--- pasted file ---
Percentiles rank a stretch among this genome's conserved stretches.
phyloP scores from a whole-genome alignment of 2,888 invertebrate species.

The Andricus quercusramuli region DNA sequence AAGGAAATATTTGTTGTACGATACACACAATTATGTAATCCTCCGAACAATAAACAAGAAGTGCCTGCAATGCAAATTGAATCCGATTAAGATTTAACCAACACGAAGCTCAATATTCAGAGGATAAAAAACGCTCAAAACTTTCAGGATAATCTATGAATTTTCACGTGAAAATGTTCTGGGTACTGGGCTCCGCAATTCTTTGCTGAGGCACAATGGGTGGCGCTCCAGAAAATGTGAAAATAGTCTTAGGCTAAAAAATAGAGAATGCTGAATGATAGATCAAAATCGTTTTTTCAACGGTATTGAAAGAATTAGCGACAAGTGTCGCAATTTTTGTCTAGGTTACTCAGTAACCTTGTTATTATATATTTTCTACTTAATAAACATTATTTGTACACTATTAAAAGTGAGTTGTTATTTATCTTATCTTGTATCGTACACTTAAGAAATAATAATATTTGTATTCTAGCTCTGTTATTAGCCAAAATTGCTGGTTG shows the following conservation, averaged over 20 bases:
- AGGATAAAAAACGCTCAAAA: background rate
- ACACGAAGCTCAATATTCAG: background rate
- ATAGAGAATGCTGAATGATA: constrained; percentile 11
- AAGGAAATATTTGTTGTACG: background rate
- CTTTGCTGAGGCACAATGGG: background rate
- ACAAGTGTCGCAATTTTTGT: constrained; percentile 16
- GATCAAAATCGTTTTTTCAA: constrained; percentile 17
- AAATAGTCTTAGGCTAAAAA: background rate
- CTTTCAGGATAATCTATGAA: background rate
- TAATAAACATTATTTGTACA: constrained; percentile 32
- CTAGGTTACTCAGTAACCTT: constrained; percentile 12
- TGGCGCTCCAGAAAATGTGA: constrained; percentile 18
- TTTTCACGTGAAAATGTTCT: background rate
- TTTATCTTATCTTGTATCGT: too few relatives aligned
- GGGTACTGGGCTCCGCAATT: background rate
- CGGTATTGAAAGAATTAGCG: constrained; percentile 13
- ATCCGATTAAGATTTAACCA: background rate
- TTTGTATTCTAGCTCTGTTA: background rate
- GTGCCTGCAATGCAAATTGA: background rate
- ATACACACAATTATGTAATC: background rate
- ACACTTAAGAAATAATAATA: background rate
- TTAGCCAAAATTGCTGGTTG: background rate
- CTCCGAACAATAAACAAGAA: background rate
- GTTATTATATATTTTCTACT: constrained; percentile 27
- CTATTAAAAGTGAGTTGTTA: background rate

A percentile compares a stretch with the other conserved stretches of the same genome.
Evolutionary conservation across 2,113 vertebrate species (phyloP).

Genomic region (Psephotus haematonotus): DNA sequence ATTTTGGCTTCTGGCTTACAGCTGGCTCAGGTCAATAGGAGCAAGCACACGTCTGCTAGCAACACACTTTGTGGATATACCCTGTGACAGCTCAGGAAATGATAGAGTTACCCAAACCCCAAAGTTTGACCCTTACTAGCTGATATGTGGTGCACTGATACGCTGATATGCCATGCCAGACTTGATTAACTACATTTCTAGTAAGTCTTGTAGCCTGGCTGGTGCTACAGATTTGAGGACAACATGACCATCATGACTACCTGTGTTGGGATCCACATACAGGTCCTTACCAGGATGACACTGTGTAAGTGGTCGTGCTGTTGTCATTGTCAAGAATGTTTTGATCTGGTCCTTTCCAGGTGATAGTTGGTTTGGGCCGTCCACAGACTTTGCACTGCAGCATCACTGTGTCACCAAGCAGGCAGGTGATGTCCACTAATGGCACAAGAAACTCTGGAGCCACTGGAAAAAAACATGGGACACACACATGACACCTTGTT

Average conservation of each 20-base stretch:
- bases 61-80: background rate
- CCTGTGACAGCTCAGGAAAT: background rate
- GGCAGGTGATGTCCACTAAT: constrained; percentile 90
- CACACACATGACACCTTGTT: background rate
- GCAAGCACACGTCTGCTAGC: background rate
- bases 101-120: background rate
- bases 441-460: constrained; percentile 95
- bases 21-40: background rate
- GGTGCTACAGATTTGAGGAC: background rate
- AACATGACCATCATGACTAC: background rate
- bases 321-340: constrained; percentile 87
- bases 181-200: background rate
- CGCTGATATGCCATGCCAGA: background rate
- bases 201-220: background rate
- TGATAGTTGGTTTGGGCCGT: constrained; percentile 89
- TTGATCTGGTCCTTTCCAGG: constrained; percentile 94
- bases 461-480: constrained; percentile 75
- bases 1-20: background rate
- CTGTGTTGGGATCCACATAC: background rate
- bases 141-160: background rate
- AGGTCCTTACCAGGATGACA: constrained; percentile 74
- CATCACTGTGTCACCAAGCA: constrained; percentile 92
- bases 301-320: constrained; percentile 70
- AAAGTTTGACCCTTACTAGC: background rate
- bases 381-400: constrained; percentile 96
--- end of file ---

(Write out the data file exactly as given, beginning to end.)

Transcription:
Percentiles rank a stretch among this genome's conserved stretches.
phyloP scores from a whole-genome alignment of 2,888 invertebrate species.

The Andricus quercusramuli region DNA sequence AAGGAAATATTTGTTGTACGATACACACAATTATGTAATCCTCCGAACAATAAACAAGAAGTGCCTGCAATGCAAATTGAATCCGATTAAGATTTAACCAACACGAAGCTCAATATTCAGAGGATAAAAAACGCTCAAAACTTTCAGGATAATCTATGAATTTTCACGTGAAAATGTTCTGGGTACTGGGCTCCGCAATTCTTTGCTGAGGCACAATGGGTGGCGCTCCAGAAAATGTGAAAATAGTCTTAGGCTAAAAAATAGAGAATGCTGAATGATAGATCAAAATCGTTTTTTCAACGGTATTGAAAGAATTAGCGACAAGTGTCGCAATTTTTGTCTAGGTTACTCAGTAACCTTGTTATTATATATTTTCTACTTAATAAACATTATTTGTACACTATTAAAAGTGAGTTGTTATTTATCTTATCTTGTATCGTACACTTAAGAAATAATAATATTTGTATTCTAGCTCTGTTATTAGCCAAAATTGCTGGTTG shows the following conservation, averaged over 20 bases:
- AGGATAAAAAACGCTCAAAA: background rate
- ACACGAAGCTCAATATTCAG: background rate
- ATAGAGAATGCTGAATGATA: constrained; percentile 11
- AAGGAAATATTTGTTGTACG: background rate
- CTTTGCTGAGGCACAATGGG: background rate
- ACAAGTGTCGCAATTTTTGT: constrained; percentile 16
- GATCAAAATCGTTTTTTCAA: constrained; percentile 17
- AAATAGTCTTAGGCTAAAAA: background rate
- CTTTCAGGATAATCTATGAA: background rate
- TAATAAACATTATTTGTACA: constrained; percentile 32
- CTAGGTTACTCAGTAACCTT: constrained; percentile 12
- TGGCGCTCCAGAAAATGTGA: constrained; percentile 18
- TTTTCACGTGAAAATGTTCT: background rate
- TTTATCTTATCTTGTATCGT: too few relatives aligned
- GGGTACTGGGCTCCGCAATT: background rate
- CGGTATTGAAAGAATTAGCG: constrained; percentile 13
- ATCCGATTAAGATTTAACCA: background rate
- TTTGTATTCTAGCTCTGTTA: background rate
- GTGCCTGCAATGCAAATTGA: background rate
- ATACACACAATTATGTAATC: background rate
- ACACTTAAGAAATAATAATA: background rate
- TTAGCCAAAATTGCTGGTTG: background rate
- CTCCGAACAATAAACAAGAA: background rate
- GTTATTATATATTTTCTACT: constrained; percentile 27
- CTATTAAAAGTGAGTTGTTA: background rate

A percentile compares a stretch with the other conserved stretches of the same genome.
Evolutionary conservation across 2,113 vertebrate species (phyloP).

Genomic region (Psephotus haematonotus): DNA sequence ATTTTGGCTTCTGGCTTACAGCTGGCTCAGGTCAATAGGAGCAAGCACACGTCTGCTAGCAACACACTTTGTGGATATACCCTGTGACAGCTCAGGAAATGATAGAGTTACCCAAACCCCAAAGTTTGACCCTTACTAGCTGATATGTGGTGCACTGATACGCTGATATGCCATGCCAGACTTGATTAACTACATTTCTAGTAAGTCTTGTAGCCTGGCTGGTGCTACAGATTTGAGGACAACATGACCATCATGACTACCTGTGTTGGGATCCACATACAGGTCCTTACCAGGATGACACTGTGTAAGTGGTCGTGCTGTTGTCATTGTCAAGAATGTTTTGATCTGGTCCTTTCCAGGTGATAGTTGGTTTGGGCCGTCCACAGACTTTGCACTGCAGCATCACTGTGTCACCAAGCAGGCAGGTGATGTCCACTAATGGCACAAGAAACTCTGGAGCCACTGGAAAAAAACATGGGACACACACATGACACCTTGTT

Average conservation of each 20-base stretch:
- bases 61-80: background rate
- CCTGTGACAGCTCAGGAAAT: background rate
- GGCAGGTGATGTCCACTAAT: constrained; percentile 90
- CACACACATGACACCTTGTT: background rate
- GCAAGCACACGTCTGCTAGC: background rate
- bases 101-120: background rate
- bases 441-460: constrained; percentile 95
- bases 21-40: background rate
- GGTGCTACAGATTTGAGGAC: background rate
- AACATGACCATCATGACTAC: background rate
- bases 321-340: constrained; percentile 87
- bases 181-200: background rate
- CGCTGATATGCCATGCCAGA: background rate
- bases 201-220: background rate
- TGATAGTTGGTTTGGGCCGT: constrained; percentile 89
- TTGATCTGGTCCTTTCCAGG: constrained; percentile 94
- bases 461-480: constrained; percentile 75
- bases 1-20: background rate
- CTGTGTTGGGATCCACATAC: background rate
- bases 141-160: background rate
- AGGTCCTTACCAGGATGACA: constrained; percentile 74
- CATCACTGTGTCACCAAGCA: constrained; percentile 92
- bases 301-320: constrained; percentile 70
- AAAGTTTGACCCTTACTAGC: background rate
- bases 381-400: constrained; percentile 96